But other residents express concern that short-term rentals could disrupt neighborhoods.

“If somebody wants to rent a room in their home, with some regulation and registration, or do a vacation exchange, I don’t have a problem with that,” said Elaine Ciaccio, who lives a block from 51 Orchard Place. “But when you get people buying houses in residential neighborhoods as investment properties, then you’re starting to disrupt the community. I don’t want to live next to a small hotel. And if things should go south with the economy, these are the first people who are going to get out.”

11 thoughts on “Beacon May Regulate Short-term Rentals

  1. According to zoning regulations, short-term rentals are illegal in residential neighborhoods. The fact that the city has chosen not to enforce the code does not make it legal.

    • I totally agree. Single-family zoning means a single family, not short-term rentals. A few houses on my block have been renting rooms out but have no parking, so they park on the front lawn (it’s no longer a front yard) so it looks like a used car lot. Another house is like a hotel. They even advertise like one. Time to stop this abuse and enforce the one-family zoning already. It’s totally out of hand. The City Council should not try to change the law for the few people who want to run a rental business. That is for a multi-family housing or apartment zoning, not residential, single-family zoning.

      • According to Beacon’s building inspector, the zoning code allows single-family homes to be rented. When you talk about renting a room or two, that’s where it’s a grey area. But even if a rental is legal under Beacon’s zoning, the vast majority of homes in the city do not meet state fire code requirements, whether they’re defined as traditional B&Bs or lodging houses. My house, for instance, doesn’t have fire exits marked. So while it may be unclear if I rented a room on Airbnb whether I would be violating Beacon’s zoning code, I would definitely be violating state fire codes.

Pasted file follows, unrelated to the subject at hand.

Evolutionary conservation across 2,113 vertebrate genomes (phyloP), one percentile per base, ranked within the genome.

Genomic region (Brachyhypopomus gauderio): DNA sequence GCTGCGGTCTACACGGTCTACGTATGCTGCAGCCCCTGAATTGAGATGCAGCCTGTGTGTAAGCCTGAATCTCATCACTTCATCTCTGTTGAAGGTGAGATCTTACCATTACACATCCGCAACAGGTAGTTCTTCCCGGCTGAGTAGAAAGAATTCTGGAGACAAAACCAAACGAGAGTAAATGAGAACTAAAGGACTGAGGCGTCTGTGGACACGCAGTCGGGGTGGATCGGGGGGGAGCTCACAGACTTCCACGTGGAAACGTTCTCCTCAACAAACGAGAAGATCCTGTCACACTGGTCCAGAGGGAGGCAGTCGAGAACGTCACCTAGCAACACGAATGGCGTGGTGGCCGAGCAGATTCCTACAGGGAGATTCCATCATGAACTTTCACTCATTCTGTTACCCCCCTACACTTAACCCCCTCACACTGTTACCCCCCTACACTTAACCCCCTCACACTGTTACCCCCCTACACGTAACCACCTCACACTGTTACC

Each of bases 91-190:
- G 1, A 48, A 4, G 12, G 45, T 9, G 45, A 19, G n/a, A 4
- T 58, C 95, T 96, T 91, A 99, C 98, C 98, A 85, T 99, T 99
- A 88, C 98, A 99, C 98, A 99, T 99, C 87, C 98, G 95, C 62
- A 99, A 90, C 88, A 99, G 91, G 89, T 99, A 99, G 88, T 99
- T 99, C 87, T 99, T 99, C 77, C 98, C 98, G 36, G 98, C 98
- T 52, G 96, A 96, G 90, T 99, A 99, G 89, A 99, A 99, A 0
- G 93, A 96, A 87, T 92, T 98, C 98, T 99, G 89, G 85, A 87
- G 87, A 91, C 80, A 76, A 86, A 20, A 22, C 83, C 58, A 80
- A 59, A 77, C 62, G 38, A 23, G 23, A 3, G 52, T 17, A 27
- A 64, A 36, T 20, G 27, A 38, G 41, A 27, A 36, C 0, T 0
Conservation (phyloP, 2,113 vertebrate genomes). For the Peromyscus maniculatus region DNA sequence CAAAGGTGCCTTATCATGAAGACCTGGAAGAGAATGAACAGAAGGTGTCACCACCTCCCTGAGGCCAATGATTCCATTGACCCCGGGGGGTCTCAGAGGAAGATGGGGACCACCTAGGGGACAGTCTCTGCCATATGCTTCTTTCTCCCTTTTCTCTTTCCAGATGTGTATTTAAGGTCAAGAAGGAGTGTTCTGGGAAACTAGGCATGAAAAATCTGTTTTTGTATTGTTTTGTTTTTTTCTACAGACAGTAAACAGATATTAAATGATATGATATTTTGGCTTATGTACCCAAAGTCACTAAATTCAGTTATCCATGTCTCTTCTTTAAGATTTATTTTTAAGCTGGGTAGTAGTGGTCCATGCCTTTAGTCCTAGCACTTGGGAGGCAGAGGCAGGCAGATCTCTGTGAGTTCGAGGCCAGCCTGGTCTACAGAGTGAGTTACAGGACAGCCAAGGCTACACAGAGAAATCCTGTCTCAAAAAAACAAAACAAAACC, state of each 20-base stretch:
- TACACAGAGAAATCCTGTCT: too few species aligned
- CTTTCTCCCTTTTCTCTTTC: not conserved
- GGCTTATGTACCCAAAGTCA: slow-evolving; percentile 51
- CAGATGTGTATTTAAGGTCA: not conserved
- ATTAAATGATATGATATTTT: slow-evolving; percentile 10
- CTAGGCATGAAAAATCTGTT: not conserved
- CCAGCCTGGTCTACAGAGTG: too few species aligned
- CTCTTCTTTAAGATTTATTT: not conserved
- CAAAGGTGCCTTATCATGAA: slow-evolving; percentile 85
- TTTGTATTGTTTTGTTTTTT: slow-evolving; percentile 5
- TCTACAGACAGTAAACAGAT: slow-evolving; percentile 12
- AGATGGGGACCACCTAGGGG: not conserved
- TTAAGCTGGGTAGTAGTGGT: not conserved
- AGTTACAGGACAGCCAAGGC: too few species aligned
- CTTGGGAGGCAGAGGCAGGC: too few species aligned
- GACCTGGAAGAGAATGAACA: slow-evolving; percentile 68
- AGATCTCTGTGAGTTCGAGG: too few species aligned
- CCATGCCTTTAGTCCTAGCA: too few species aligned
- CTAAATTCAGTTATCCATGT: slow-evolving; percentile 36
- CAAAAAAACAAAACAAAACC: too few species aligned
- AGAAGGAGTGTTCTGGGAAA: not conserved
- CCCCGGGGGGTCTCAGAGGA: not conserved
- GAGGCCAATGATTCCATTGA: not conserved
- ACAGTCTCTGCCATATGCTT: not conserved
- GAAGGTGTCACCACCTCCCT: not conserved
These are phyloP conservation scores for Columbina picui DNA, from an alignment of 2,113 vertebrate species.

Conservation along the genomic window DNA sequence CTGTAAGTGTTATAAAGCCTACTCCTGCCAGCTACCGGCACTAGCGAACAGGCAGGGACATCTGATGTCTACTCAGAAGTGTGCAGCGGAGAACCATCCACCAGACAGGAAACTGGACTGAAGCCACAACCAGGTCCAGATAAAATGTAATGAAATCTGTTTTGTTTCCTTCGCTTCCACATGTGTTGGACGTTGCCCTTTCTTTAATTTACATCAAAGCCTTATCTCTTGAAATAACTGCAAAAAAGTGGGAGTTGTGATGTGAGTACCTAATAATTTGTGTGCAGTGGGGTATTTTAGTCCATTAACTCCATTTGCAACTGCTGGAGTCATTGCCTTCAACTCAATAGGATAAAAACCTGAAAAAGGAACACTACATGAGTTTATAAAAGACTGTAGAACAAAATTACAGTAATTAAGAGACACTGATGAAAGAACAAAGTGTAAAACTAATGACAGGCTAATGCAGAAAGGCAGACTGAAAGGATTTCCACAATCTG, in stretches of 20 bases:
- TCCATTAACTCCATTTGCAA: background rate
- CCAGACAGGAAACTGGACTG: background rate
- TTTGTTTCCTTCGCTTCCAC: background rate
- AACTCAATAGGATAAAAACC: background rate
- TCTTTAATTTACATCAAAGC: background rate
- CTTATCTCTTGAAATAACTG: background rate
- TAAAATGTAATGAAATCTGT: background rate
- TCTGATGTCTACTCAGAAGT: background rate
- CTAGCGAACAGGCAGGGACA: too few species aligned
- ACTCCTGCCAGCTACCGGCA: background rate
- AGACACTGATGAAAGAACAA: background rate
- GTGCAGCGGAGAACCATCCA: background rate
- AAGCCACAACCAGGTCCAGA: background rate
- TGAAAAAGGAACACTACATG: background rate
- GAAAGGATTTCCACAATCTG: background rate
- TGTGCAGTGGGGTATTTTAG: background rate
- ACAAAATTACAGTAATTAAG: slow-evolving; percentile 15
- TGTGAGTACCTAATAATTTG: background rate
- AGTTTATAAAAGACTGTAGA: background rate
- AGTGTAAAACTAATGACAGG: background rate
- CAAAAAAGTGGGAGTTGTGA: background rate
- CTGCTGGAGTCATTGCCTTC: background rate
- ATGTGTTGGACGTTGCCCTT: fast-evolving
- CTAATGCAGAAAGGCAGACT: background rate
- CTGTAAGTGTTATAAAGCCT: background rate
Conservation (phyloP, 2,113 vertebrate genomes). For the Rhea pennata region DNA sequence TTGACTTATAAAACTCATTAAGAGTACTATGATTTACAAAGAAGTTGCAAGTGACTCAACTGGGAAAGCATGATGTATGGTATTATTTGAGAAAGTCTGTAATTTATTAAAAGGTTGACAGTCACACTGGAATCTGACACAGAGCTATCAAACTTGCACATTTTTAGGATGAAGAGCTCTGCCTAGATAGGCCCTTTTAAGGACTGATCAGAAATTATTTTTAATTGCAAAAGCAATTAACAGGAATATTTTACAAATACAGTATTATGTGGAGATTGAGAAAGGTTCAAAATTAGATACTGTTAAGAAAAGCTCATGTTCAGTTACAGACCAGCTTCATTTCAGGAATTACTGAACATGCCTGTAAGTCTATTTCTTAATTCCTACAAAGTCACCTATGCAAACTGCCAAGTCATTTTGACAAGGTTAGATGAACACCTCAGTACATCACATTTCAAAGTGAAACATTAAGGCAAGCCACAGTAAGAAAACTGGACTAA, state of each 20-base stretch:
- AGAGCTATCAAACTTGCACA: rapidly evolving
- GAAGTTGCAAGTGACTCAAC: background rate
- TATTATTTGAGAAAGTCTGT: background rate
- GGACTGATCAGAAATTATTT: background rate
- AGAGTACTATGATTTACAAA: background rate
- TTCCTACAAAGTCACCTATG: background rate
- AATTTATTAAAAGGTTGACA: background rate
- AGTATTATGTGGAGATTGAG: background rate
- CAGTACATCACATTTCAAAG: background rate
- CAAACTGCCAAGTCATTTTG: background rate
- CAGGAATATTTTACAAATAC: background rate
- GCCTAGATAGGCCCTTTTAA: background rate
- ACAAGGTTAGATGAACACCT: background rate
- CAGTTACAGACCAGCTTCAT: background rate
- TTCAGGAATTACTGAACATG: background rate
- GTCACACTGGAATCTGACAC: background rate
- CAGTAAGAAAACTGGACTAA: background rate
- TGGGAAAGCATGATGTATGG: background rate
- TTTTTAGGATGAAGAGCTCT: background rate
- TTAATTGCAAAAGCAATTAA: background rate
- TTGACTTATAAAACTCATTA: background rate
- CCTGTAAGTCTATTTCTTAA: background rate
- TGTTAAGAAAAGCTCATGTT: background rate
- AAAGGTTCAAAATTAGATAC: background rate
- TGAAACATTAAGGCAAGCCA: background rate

• Not disagreeing with the law that lets you rent the your house out, but that is still under the same terms: single family rents whole house, long-term lease, not a rental for a few days or just one room. Again I’m seeing individuals renting individual rooms in a single family house, like a boarding house, and because of all the individuals “non-related” renting brings more cars than parking.

        • Homes are legal to rent out if registered with the city. However, short-term (less than 30 days) is not legal.

  2. This is a neighborhood zoned for single-family homes and not for greedy, law-disregarding “residents” hiding behind LLCs to set up a hotel.

    I support anyone or any family who is hosting a room in their home in a responsible manner. I’m a social worker and advocate for anyone who is struggling to pay a mortgage in today’s economy or has financial goals in place and monitors their guest. Non-owner occupied, short-term rentals are not welcome in our neighborhood. Period.

    I have every confidence that our city has weighed the pros/cons of this illegal activity and will be enforcing a law to safeguard its residents. Transient, unsupervised short-term renters with no regard for our community have no business in our neighborhoods.

    Beacon offers charming B&B’s, beautiful boutique hotels and neighboring towns offer larger hotels for such large groups of transients. And if there is an issue, no one needs to text a shady host.

  3. Rental registration is shown in the city code 173-5. As for short-term rental, any use not permitted in the zoning code is prohibited. I have also on several occasions asked at City Council meetings if it legal and been told by the city attorney it is not.

  4. Short-term rentals are catering to a market that is not served by boutique hotels and fancy B&B’s, namely those who can’t afford luxury accommodations but still want to experience Beacon. These people go out to Main Street restaurants and shop in our shops. They help spread the word about Beacon through glowing online reviews about their stay. As it is Main Street is largely shuttered three days a week for lack of customers.

    Killing short-term rentals will only add to Main Street’s woes and eventually to the city’s through lost tax revenue. Despite early fears, self-regulating short-term rentals, have worked extremely well. Why shut them down now because of one “outlier” who tried to game the system? Don’t throw out the baby with the bathwater!

  5. Non-owner occupied short-term rentals only pose a negative impact to our community. The city is not even collecting the tax in the owner-occupied places at this time. And further, if someone can pay $500 a night they can certainly afford one of the local hotels and support that business, not take away from that actual industry.

    We should not have to wait on large parties of transients to support our local business owners. Because once they locate the next fun city to party through they will forget about our stores.